About the address: You need a street address. PO box if necessary, use your current address and tell them you've moved when it's time to sign a contract if necessary, but put a street address.
Your Obedient Serpent: His Master's Voiceathelind on October 30th, 2009 07:49 pm (UTC)
Thank you! That's a terrific clarification. I fall into the last category, no matter how many times people try to turn me into a "contractor" because they only need a three-month job done and they don't want to deal with benefits.

(Okay, that's happened once.)

I wish my degree plan had included a seminar on Job Hunting, honestly. I've been flailing around clueless for six years now, and little details like "you only need a business card if you have a real business" is exactly the sort of thing I need to know and don't.
The Weasel Kingtheweaselking on October 30th, 2009 08:04 pm (UTC)
I won't claim to be an expert. I just run my own business, and I've found that cards helped with that, where they wouldn't have helped (and, in fact, didn't help at all, for a couple of prospective cow-orkers) with my previous "real employer".
Anvil*thoughtsdriftby on October 30th, 2009 09:10 pm (UTC)
A card with your name, maybe some art, and contact information is just that "a card" not a business card. It can be used both to introduce yourself and something to remember your name with a means to contact you.

Yes, it is not a necessity, but it is considered both a bit more formal and polite. I tend to use just an Email for contacting. They work for meeting potential employers, people who might know someone else who knows someone to ask someone, neat people you meet once somewhere that you would like to keep in touch with (like at a Con)... Just a handy thing to have, even when you're already employed and have a corporate business card.

Definitely as a recommendation to female workers: Have a "Only Name and Email" option to hand someone (and use something like GMail, not a home URL).
Curious Coonhalfelf on October 30th, 2009 09:26 pm (UTC)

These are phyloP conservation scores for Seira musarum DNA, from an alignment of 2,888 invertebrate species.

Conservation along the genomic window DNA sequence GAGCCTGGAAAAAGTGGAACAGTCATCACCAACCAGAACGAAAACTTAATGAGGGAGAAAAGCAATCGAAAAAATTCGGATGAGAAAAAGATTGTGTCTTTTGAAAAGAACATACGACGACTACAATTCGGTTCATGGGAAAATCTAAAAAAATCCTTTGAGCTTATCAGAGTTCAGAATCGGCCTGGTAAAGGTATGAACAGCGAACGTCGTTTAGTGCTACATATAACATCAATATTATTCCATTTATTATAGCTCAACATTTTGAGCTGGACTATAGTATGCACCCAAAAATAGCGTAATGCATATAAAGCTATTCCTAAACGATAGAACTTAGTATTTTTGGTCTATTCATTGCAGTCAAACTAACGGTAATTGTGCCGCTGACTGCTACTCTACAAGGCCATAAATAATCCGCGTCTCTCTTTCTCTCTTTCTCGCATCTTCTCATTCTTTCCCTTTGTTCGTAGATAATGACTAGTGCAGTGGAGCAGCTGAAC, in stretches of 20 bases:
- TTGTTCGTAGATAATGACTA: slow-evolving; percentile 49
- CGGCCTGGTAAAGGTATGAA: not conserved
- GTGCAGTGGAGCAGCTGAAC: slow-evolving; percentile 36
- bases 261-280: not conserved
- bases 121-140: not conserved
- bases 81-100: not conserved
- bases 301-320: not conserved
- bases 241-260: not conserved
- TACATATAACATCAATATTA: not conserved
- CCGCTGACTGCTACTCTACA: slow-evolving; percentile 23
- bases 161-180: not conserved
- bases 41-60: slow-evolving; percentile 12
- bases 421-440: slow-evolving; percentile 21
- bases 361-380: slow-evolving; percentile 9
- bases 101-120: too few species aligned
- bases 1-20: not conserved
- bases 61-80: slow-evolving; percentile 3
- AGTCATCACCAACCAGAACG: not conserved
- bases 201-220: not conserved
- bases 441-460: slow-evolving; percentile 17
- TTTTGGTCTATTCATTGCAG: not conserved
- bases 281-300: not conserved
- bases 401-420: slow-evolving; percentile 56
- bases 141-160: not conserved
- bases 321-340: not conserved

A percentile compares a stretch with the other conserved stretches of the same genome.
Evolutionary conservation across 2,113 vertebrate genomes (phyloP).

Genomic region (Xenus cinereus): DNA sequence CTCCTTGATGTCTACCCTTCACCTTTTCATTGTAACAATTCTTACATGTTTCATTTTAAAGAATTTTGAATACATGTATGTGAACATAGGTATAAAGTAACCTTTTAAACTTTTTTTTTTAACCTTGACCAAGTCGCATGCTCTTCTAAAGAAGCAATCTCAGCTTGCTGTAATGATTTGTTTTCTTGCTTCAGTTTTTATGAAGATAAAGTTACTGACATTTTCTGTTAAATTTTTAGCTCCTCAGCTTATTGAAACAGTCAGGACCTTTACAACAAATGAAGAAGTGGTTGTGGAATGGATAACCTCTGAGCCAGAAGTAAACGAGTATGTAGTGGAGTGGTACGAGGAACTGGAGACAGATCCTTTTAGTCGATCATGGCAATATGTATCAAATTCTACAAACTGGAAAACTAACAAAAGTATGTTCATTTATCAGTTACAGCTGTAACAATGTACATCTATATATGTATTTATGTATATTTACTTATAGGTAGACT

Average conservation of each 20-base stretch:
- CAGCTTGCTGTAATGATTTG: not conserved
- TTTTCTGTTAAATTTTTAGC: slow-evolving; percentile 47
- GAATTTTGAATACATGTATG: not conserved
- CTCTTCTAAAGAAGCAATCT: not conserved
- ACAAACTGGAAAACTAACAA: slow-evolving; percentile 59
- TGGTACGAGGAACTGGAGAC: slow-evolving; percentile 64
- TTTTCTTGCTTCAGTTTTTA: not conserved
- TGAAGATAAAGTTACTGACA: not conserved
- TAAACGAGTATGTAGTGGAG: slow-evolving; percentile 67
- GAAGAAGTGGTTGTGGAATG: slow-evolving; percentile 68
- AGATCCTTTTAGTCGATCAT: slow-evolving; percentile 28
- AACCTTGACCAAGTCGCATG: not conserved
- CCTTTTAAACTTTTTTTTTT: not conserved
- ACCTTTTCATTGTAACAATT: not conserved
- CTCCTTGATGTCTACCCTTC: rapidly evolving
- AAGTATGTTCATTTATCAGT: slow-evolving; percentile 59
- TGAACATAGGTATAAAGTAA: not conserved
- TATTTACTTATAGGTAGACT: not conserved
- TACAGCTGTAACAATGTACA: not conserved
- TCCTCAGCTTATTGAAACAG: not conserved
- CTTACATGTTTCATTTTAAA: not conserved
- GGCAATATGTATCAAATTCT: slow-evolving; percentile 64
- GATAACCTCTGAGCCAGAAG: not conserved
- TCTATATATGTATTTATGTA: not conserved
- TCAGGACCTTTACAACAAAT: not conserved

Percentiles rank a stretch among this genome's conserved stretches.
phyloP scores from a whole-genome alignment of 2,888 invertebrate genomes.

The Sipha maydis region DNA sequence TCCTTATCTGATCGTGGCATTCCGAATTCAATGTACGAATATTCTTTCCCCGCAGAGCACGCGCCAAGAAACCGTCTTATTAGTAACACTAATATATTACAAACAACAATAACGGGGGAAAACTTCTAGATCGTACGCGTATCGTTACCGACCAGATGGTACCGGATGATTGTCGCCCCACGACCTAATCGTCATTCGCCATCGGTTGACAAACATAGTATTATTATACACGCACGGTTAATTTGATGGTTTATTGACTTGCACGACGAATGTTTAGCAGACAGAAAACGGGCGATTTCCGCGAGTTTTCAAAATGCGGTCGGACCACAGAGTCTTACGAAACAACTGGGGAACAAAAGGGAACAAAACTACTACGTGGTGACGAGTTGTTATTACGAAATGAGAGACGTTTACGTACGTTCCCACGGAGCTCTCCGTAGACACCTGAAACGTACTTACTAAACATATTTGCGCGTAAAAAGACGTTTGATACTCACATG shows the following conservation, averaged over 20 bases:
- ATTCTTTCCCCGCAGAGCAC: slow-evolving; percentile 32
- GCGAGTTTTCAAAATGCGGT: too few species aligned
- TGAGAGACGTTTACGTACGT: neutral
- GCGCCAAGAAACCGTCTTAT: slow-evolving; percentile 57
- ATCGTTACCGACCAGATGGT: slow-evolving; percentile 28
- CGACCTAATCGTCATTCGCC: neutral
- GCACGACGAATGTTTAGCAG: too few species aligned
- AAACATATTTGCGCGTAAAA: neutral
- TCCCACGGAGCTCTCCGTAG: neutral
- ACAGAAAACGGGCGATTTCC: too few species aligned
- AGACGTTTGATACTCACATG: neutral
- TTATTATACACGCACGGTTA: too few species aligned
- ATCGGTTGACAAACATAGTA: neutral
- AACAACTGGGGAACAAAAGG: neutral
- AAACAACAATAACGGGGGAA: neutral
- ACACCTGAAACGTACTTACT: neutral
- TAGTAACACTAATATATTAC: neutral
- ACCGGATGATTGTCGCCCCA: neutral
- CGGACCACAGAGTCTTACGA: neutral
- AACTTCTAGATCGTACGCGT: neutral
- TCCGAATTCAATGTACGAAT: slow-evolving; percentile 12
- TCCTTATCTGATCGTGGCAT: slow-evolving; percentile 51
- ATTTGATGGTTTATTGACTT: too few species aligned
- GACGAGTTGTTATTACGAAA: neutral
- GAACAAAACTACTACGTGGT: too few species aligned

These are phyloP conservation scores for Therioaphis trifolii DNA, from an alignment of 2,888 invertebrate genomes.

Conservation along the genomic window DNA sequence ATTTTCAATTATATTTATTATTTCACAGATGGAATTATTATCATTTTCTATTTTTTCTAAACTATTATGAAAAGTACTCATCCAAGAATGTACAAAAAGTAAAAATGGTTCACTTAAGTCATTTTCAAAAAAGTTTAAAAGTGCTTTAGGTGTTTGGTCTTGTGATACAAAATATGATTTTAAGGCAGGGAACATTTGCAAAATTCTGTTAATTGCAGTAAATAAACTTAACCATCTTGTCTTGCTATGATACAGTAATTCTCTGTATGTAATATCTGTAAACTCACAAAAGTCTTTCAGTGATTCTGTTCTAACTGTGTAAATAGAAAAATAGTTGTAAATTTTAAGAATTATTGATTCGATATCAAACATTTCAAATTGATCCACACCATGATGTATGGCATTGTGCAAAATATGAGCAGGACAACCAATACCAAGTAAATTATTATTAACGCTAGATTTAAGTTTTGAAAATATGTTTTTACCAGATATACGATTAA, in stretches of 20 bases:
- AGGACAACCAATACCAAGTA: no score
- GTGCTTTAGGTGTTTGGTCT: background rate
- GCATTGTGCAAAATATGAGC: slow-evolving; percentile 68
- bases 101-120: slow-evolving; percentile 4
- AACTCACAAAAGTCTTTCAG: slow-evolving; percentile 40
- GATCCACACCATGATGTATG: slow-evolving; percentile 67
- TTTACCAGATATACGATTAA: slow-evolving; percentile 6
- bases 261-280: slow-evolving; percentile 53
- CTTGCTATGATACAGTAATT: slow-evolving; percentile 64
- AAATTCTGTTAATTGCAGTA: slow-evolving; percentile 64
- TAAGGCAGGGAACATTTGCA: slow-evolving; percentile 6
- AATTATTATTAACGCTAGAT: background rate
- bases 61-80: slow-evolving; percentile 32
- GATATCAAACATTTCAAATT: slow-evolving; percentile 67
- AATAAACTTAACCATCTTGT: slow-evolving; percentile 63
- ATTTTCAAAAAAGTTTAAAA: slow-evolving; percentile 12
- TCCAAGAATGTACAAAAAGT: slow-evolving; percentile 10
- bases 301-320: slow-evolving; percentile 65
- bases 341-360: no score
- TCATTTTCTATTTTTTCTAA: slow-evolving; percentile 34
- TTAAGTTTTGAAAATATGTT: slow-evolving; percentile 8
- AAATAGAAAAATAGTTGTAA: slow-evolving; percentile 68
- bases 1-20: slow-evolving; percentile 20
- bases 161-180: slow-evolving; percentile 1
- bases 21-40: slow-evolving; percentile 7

Get a Gmail address like: firstname.lastname@gmail.com
Make sure your cellphone is a national provider that doesn't lose its number (IE not a trakphone).

Use those two bits of information. The address is secondary. Anyone who wants to get in touch with you will use the cell phone first, and email second, most likely. The only thing you'll receive at the address are things like the offer letter, and you can provide to them a valid address during the offer phone call after the interview.

The reason you want a gmail and a national cellphone is just in case you *do* move - that way you won't be dependent on whatever ISP you have, or location.
Bobyourbob on October 30th, 2009 10:17 pm (UTC)
Yes, a business card is just a card. Use it as a refresher and something to hand out when you meet someone by happenstance. No one likes to be handed a resume on a bus.

I meet people all the time and am terrible with names I hear - but if I read it on the card someone hands me, I'll usually remember it - even if all I do is put the card in my pocket and empty my pockets into the trash at night (not including keys and change, of course).

If you have a pda-type thing, make sure you know how to "beam" business cards to someone else.

Consider too getting involved in some local organizations that are in your field. Local native plant society, SF Bay Bird Observatory (that does more than birds), the EEC. At least maybe check out the meetings - you may hear a speaker or meet someone you can later contact and have an instant point of contact to.